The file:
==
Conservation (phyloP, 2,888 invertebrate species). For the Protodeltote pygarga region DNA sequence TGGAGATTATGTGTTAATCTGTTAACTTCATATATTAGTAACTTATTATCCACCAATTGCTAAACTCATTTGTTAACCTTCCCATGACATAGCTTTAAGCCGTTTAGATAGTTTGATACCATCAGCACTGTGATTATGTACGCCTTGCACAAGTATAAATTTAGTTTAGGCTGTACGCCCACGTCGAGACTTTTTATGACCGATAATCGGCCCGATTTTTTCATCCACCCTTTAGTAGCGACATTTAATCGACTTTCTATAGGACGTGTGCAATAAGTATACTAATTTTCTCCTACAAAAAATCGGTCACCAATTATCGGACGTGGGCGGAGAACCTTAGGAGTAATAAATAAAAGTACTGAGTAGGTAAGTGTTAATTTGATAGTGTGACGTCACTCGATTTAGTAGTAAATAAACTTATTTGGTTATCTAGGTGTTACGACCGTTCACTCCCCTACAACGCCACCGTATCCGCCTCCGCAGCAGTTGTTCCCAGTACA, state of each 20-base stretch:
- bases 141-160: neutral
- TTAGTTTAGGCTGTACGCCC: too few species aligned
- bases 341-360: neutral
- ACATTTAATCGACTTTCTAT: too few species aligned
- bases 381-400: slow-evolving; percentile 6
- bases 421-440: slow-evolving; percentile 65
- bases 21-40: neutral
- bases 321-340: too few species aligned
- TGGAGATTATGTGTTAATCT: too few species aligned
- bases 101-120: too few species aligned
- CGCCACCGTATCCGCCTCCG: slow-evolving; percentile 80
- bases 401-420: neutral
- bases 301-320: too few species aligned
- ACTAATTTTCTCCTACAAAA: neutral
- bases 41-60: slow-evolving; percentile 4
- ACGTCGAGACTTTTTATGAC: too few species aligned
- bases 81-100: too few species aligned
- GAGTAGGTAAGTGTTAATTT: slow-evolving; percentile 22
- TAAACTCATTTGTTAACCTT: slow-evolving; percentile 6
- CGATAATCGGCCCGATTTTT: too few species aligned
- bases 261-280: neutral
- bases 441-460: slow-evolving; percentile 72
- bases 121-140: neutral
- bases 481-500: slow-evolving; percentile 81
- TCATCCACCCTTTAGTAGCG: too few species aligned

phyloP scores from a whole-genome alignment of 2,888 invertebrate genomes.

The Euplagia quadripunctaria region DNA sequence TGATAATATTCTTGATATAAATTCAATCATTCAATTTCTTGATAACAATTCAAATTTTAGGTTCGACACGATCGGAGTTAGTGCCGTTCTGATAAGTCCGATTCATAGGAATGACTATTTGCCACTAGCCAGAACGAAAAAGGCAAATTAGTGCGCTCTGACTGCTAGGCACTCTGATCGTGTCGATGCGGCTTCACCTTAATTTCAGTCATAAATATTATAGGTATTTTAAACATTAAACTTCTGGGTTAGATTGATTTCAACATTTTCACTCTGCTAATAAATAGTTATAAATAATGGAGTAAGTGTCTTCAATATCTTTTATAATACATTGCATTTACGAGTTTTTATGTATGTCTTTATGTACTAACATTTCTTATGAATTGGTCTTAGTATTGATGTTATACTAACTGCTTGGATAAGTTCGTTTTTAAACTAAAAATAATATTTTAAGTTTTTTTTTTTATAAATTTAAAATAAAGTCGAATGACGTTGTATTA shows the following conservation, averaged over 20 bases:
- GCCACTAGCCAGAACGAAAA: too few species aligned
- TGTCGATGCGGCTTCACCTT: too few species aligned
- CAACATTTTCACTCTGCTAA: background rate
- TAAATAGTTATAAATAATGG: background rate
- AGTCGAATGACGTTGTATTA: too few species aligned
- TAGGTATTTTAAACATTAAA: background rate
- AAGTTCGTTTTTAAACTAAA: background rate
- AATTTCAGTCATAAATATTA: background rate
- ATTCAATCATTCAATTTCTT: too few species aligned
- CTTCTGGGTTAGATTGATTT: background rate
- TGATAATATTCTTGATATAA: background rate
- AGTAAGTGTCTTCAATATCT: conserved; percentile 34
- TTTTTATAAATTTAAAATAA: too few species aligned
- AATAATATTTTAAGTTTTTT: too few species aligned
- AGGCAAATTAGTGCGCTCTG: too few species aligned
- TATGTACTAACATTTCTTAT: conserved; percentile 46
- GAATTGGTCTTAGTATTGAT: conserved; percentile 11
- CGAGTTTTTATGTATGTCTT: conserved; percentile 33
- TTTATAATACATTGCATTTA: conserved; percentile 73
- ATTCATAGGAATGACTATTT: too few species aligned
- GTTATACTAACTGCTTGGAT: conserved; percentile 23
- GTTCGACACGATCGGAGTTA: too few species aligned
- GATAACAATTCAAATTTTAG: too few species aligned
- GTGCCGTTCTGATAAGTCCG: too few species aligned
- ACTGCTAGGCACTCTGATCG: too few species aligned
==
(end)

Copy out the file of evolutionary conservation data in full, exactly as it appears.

Conservation (phyloP, 2,888 invertebrate species). For the Protodeltote pygarga region DNA sequence TGGAGATTATGTGTTAATCTGTTAACTTCATATATTAGTAACTTATTATCCACCAATTGCTAAACTCATTTGTTAACCTTCCCATGACATAGCTTTAAGCCGTTTAGATAGTTTGATACCATCAGCACTGTGATTATGTACGCCTTGCACAAGTATAAATTTAGTTTAGGCTGTACGCCCACGTCGAGACTTTTTATGACCGATAATCGGCCCGATTTTTTCATCCACCCTTTAGTAGCGACATTTAATCGACTTTCTATAGGACGTGTGCAATAAGTATACTAATTTTCTCCTACAAAAAATCGGTCACCAATTATCGGACGTGGGCGGAGAACCTTAGGAGTAATAAATAAAAGTACTGAGTAGGTAAGTGTTAATTTGATAGTGTGACGTCACTCGATTTAGTAGTAAATAAACTTATTTGGTTATCTAGGTGTTACGACCGTTCACTCCCCTACAACGCCACCGTATCCGCCTCCGCAGCAGTTGTTCCCAGTACA, state of each 20-base stretch:
- bases 141-160: neutral
- TTAGTTTAGGCTGTACGCCC: too few species aligned
- bases 341-360: neutral
- ACATTTAATCGACTTTCTAT: too few species aligned
- bases 381-400: slow-evolving; percentile 6
- bases 421-440: slow-evolving; percentile 65
- bases 21-40: neutral
- bases 321-340: too few species aligned
- TGGAGATTATGTGTTAATCT: too few species aligned
- bases 101-120: too few species aligned
- CGCCACCGTATCCGCCTCCG: slow-evolving; percentile 80
- bases 401-420: neutral
- bases 301-320: too few species aligned
- ACTAATTTTCTCCTACAAAA: neutral
- bases 41-60: slow-evolving; percentile 4
- ACGTCGAGACTTTTTATGAC: too few species aligned
- bases 81-100: too few species aligned
- GAGTAGGTAAGTGTTAATTT: slow-evolving; percentile 22
- TAAACTCATTTGTTAACCTT: slow-evolving; percentile 6
- CGATAATCGGCCCGATTTTT: too few species aligned
- bases 261-280: neutral
- bases 441-460: slow-evolving; percentile 72
- bases 121-140: neutral
- bases 481-500: slow-evolving; percentile 81
- TCATCCACCCTTTAGTAGCG: too few species aligned

phyloP scores from a whole-genome alignment of 2,888 invertebrate genomes.

The Euplagia quadripunctaria region DNA sequence TGATAATATTCTTGATATAAATTCAATCATTCAATTTCTTGATAACAATTCAAATTTTAGGTTCGACACGATCGGAGTTAGTGCCGTTCTGATAAGTCCGATTCATAGGAATGACTATTTGCCACTAGCCAGAACGAAAAAGGCAAATTAGTGCGCTCTGACTGCTAGGCACTCTGATCGTGTCGATGCGGCTTCACCTTAATTTCAGTCATAAATATTATAGGTATTTTAAACATTAAACTTCTGGGTTAGATTGATTTCAACATTTTCACTCTGCTAATAAATAGTTATAAATAATGGAGTAAGTGTCTTCAATATCTTTTATAATACATTGCATTTACGAGTTTTTATGTATGTCTTTATGTACTAACATTTCTTATGAATTGGTCTTAGTATTGATGTTATACTAACTGCTTGGATAAGTTCGTTTTTAAACTAAAAATAATATTTTAAGTTTTTTTTTTTATAAATTTAAAATAAAGTCGAATGACGTTGTATTA shows the following conservation, averaged over 20 bases:
- GCCACTAGCCAGAACGAAAA: too few species aligned
- TGTCGATGCGGCTTCACCTT: too few species aligned
- CAACATTTTCACTCTGCTAA: background rate
- TAAATAGTTATAAATAATGG: background rate
- AGTCGAATGACGTTGTATTA: too few species aligned
- TAGGTATTTTAAACATTAAA: background rate
- AAGTTCGTTTTTAAACTAAA: background rate
- AATTTCAGTCATAAATATTA: background rate
- ATTCAATCATTCAATTTCTT: too few species aligned
- CTTCTGGGTTAGATTGATTT: background rate
- TGATAATATTCTTGATATAA: background rate
- AGTAAGTGTCTTCAATATCT: conserved; percentile 34
- TTTTTATAAATTTAAAATAA: too few species aligned
- AATAATATTTTAAGTTTTTT: too few species aligned
- AGGCAAATTAGTGCGCTCTG: too few species aligned
- TATGTACTAACATTTCTTAT: conserved; percentile 46
- GAATTGGTCTTAGTATTGAT: conserved; percentile 11
- CGAGTTTTTATGTATGTCTT: conserved; percentile 33
- TTTATAATACATTGCATTTA: conserved; percentile 73
- ATTCATAGGAATGACTATTT: too few species aligned
- GTTATACTAACTGCTTGGAT: conserved; percentile 23
- GTTCGACACGATCGGAGTTA: too few species aligned
- GATAACAATTCAAATTTTAG: too few species aligned
- GTGCCGTTCTGATAAGTCCG: too few species aligned
- ACTGCTAGGCACTCTGATCG: too few species aligned